The New York Times called John Gardner's 1971 novel "Grendel" an "extraordinary achievement."

The Christian Science Monitor said it deserves a place on the same shelf as other contemporary masterpieces.But a group of Bountiful and Centerville residents think "Grendel" should be banned from Viewmont High School.

They have complained to the Davis County School District, which for the first time in recent memory is activating a committee to review the book for possible prohibition.

The controversy started in December when Marie Burke began circulating a flier that quoted eight allegedly obscene passages from the book, which her daughter was assigned to read in her senior English class at Viewmont.

The passages deal with bodily functions, profanity, violence and sexual violence.

"There are many more statements in this (book) that are just as crude as the above mentioned," the flier states.

"I have met with the principal and teacher who both declare this is wonderful reading for our youth. I do not agree," states the flier, which urges concerned parents to fill out a form called the "Citizen's Request for Reconsideration of a Work" and forward it to the school district.

Though "Grendel" may offend Burke, what offends Viewmont English teacher Ken Zeeman is Burke's actions.

"She took any and all phrases that looked offensive and strung them together," said Zeeman, the head of the school's English Department. "And when you look at them all like that, it looks quite offensive. But when you read them in context, they're not shocking at all."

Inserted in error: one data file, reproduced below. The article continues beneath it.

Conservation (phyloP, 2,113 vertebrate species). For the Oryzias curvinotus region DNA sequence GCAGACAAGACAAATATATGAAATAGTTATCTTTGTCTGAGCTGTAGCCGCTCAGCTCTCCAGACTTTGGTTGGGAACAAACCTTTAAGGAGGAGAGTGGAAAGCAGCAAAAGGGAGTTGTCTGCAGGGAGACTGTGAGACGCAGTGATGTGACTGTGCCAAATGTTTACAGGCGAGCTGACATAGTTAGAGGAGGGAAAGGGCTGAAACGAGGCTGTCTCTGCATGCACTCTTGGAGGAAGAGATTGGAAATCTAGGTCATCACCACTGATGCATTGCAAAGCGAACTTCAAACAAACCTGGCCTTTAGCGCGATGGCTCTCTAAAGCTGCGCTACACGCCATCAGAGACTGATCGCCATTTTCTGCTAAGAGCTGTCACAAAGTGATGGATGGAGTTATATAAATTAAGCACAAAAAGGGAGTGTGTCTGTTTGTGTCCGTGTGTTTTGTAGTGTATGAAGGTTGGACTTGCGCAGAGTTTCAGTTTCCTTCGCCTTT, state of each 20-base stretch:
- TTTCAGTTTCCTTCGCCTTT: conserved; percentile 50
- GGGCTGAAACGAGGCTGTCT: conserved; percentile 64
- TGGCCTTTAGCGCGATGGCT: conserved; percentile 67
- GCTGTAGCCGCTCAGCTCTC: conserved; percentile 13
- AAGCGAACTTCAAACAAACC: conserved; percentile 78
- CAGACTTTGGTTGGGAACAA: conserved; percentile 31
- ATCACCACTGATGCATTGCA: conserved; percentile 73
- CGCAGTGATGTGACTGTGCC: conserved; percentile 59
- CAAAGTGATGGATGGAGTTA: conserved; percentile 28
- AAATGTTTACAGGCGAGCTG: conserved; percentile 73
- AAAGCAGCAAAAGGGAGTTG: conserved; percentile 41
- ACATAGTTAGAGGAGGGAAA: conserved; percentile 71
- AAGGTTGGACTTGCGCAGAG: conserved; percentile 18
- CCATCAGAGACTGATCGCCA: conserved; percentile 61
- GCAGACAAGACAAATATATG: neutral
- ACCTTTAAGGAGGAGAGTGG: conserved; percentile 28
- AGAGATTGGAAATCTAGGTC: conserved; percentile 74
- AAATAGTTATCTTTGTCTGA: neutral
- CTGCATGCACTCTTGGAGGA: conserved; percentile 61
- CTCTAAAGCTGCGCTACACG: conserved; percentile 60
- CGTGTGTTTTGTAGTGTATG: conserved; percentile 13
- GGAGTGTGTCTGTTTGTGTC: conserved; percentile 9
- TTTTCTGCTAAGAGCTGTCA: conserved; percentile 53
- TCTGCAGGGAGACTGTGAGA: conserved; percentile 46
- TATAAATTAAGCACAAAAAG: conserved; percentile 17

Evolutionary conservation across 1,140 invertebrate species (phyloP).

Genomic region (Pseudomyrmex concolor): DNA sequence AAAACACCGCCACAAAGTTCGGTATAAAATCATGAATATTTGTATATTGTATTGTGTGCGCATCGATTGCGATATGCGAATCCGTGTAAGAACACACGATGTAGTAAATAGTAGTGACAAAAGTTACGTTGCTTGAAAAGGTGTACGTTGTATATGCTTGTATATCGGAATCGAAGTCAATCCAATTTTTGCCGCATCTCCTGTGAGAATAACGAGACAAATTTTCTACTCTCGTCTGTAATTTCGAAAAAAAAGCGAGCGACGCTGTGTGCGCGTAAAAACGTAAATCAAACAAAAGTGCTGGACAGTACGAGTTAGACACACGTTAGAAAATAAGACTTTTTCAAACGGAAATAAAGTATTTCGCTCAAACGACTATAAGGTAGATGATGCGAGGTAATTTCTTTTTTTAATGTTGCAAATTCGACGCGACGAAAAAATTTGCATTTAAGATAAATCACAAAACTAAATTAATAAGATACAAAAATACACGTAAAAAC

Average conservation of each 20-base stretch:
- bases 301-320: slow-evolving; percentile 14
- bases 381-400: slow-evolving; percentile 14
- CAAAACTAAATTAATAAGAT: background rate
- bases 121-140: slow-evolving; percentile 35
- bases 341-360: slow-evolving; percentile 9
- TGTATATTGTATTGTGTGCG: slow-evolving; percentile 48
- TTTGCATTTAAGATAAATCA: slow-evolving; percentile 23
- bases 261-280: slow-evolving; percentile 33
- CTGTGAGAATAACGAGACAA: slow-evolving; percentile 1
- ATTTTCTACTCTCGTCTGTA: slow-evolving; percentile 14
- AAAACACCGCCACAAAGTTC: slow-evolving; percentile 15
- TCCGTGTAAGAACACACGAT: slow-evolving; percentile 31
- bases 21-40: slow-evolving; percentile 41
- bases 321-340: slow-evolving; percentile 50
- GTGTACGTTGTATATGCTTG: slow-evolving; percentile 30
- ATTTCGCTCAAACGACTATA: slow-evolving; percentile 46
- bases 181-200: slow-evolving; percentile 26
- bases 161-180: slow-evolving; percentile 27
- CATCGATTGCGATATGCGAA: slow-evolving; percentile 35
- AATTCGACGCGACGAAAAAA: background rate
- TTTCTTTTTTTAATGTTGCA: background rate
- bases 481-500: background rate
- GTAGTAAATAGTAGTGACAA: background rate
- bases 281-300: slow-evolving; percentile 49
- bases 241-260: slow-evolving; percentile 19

Burke refused to return phone calls to the Deseret News but her husband, who said he is participating in the effort to ban "Grendel," said he and his wife do not want to talk about it.

"We're not trying to publicize it like some teachers are doing," said M. Douglas Burke, Bountiful.

The Burkes' attempts to "do things surreptitiously and in the dark" are also disturbing to Zeeman. "What you have is sensationalism and scare tactics going on here."

What's most disturbing, however, is that only a few of those complaining about the book have actually read it, Zeeman said.

Nancy Fleming, the assistant school district superintendent who has been receiving the complaints, said that of about 50 complaint forms received, only two complainants have indicated they had read the book.

Zeeman said he and the Viewmont English faculty discussed the book last week, weighing its merits against the parents' concerns, but ultimately voted to continue teaching from the book, which is assigned only to seniors.

Now, the issue goes before the district's committee, comprising five parents and six teachers. The committee, whose members have been assigned to read the book, is scheduled to meet Tuesday and will eventually make a recommendation to Superintendent Rich Kendell, who could refer the matter to the School Board.

Zeeman said he hopes the public will speak out against the anti-"Grendel" effort and that reason will prevail.

"Some people have asked me why we can't drop the book for a few years, but the issue here is to what degree do we allow schools to be pushed around by people who have an ax to grind? There are also the issues of academic freedom and a student's right to read."

And what do students think?

"All I can say is the students aren't having their say on this issue," said senior Valerie Orner. "And if they ban this book, I'll be one of the first to be out there with a petition."